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neb



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# 259915 30-Oct-2019 14:35
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I've inherited a bunch of 40kg bags of premix concrete which have been stored under someone's house for 12-18 months. Surprisingly the contents are still in powdered form and haven't turned to, well, concrete. I mixed up a test batch and cast it into a 25mm thick layer (it just happened to be the amount I scooped out of the bag) in an old plastic container. After three days curing it wasn't too hard to break it in half, see the photo.

 

 

 

 

So I'm wondering, is this still usable and I was a bit too hasty in trying to test its strength (I realise it's only supposed to be at 40% strength after 3 days, and it dried out for about 24 hours when I was away), or do I now have to dispose of a few hundred kg of not-really-hardfill and not-really-premix?

 


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  # 2346332 30-Oct-2019 14:48
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it depends on what you are planning on using it for, It certainly won't ever be full strength, but if its for general jobbing with nil or light loads its still probably usable,but I wouldn't pour a carpad with the stuff..

 

 

 

the official skinny from over the ditch is 6 months....

 

https://www.cementaustralia.com.au/faqs

 

Does cement have a use by date?

 

 

 

The recommended shelf life of grey cement products is approximately 6 months from the date of manufacture. It is recommended that Off White Cement is used within 3 months of manufacture. These timeframes are based on the understanding that the product has been stored unopened and off the ground away from moisture.  Cement is recommended to be stored indoors out of the weather and with the pallet wrap always maintained around the product. It is essential to ensure that stock of this product is rotated with the oldest pallet always used first.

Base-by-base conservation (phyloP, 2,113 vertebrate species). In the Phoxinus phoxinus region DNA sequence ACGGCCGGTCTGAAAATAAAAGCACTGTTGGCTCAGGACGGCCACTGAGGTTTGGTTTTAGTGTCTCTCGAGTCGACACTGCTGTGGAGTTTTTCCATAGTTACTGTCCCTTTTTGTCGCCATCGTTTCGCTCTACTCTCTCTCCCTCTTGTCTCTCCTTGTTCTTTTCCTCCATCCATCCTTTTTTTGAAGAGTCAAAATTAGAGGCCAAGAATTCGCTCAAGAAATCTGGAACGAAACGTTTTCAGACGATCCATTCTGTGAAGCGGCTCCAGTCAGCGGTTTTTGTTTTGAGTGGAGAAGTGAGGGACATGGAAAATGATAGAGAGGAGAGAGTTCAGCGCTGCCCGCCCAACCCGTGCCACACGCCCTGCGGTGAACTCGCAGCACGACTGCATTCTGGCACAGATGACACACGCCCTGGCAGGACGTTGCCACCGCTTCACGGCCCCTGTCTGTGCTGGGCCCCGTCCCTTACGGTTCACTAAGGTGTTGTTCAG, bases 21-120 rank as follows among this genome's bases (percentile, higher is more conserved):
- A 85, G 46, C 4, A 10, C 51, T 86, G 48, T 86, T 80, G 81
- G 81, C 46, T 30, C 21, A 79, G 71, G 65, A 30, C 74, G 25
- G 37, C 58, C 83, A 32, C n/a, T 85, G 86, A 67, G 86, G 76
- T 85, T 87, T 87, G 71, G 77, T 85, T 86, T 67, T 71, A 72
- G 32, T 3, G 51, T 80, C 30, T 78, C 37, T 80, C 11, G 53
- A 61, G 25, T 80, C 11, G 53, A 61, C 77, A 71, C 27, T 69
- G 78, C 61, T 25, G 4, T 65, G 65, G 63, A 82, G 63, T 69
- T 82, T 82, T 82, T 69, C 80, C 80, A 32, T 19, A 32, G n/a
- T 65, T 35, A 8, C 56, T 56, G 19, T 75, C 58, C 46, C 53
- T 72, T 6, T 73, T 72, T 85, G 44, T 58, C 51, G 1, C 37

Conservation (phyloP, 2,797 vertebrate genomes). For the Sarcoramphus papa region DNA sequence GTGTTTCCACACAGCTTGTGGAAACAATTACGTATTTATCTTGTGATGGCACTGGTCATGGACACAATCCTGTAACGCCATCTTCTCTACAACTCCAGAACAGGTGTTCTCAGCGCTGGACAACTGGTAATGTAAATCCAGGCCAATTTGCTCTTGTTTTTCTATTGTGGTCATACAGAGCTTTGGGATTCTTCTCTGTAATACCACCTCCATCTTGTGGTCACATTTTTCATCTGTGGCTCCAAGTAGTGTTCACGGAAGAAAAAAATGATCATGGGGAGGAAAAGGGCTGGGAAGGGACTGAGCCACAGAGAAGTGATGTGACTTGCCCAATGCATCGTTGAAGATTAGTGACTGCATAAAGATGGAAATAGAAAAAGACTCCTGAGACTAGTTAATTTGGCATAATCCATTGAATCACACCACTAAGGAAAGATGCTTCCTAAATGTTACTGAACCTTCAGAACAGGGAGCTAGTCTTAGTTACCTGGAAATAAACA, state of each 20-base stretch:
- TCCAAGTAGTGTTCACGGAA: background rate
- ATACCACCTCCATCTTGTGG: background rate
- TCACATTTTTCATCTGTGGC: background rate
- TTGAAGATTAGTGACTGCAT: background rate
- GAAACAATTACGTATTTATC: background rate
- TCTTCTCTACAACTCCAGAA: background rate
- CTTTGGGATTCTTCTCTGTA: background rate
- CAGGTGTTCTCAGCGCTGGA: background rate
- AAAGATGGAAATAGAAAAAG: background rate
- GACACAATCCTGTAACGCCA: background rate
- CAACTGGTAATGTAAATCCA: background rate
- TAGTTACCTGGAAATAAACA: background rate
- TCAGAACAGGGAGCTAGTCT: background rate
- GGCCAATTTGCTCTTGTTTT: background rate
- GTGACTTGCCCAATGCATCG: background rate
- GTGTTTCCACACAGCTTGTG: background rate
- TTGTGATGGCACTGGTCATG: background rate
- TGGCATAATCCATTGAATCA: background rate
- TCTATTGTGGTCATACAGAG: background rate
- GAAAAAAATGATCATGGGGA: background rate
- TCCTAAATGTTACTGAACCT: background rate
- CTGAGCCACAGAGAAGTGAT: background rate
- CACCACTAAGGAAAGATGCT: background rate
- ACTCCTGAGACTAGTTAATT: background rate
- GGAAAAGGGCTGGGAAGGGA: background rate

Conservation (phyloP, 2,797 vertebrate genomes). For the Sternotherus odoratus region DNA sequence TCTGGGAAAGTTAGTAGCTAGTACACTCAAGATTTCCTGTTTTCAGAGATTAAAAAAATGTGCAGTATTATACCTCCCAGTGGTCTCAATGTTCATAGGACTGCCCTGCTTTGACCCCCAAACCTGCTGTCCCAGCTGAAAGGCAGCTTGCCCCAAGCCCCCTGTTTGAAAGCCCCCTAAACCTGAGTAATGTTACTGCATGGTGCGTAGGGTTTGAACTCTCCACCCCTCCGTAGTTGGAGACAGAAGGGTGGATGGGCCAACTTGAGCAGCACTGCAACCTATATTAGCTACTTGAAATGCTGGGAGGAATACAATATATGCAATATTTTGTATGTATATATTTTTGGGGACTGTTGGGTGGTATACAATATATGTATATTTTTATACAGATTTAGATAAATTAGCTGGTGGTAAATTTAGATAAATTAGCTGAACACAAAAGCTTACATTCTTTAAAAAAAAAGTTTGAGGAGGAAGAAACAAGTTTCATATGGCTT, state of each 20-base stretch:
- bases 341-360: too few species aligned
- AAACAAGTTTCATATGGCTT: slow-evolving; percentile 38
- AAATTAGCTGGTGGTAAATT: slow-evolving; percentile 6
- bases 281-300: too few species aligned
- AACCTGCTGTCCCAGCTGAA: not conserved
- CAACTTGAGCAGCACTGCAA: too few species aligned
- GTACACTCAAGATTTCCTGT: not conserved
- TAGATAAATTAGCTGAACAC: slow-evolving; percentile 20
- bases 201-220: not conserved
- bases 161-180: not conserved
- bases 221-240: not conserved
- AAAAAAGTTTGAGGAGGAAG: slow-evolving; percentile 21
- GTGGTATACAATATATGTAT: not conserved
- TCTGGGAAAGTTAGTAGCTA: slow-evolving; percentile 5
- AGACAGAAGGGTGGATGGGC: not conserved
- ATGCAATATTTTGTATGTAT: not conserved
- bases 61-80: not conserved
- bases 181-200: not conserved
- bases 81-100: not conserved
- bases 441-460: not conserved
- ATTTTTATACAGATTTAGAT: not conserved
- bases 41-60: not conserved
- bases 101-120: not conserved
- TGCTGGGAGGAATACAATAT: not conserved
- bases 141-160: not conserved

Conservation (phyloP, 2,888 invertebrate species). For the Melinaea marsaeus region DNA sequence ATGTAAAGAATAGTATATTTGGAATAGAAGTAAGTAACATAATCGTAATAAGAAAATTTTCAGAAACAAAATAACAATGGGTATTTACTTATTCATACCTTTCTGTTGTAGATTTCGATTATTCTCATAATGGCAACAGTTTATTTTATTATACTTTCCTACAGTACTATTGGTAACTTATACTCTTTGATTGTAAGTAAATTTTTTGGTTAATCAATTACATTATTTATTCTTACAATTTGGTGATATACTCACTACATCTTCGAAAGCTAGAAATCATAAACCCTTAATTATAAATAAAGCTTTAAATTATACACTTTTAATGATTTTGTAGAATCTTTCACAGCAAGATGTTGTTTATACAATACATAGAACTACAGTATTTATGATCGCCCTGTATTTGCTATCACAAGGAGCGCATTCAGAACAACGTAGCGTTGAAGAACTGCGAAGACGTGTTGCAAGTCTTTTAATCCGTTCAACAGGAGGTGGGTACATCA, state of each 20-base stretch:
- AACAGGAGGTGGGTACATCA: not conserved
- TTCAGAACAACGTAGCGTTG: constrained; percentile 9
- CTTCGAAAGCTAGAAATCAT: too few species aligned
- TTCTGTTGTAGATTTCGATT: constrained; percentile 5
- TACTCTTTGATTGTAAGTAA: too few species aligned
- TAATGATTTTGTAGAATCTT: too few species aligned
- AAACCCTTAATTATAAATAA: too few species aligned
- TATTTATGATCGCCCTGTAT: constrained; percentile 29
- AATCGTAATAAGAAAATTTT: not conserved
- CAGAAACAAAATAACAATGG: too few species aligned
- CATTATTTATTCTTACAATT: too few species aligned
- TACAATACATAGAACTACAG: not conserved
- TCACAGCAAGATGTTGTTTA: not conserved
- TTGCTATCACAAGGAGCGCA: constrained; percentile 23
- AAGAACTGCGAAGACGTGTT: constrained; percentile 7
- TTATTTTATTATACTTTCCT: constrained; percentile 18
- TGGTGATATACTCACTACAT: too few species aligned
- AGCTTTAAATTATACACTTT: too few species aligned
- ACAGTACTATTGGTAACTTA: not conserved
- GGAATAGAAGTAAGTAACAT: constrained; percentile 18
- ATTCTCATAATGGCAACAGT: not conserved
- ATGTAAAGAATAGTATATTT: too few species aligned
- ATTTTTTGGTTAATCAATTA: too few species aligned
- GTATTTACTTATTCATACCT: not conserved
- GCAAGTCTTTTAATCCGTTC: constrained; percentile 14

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  # 2346339 30-Oct-2019 15:10
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It is possible that you put too much water in. You could try another test and ensure you only use enough water to mix, not to make is easy to use. Make sure the mix is dry and hard to trowel smooth and it will be a valid test. The main issue with concrete strength is too much water. But maybe you know this already.


 
 
 
 


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  # 2346344 30-Oct-2019 15:14
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Yeah, I know about the six-month figure, but figured it was more a liability-avoidance margin than anything else, i.e. it's the minimum OK time no matter how badly you store it.

 

 

I'm not planning to use it for anything serious, concrete in a new letterbox, that sort of thing. In that specific case the existing letterbox needs replacing soonish, so I haven't got too much time to experiment with different mixes and setting times, which is why I asked here.

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  # 2346354 30-Oct-2019 15:28
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wally22: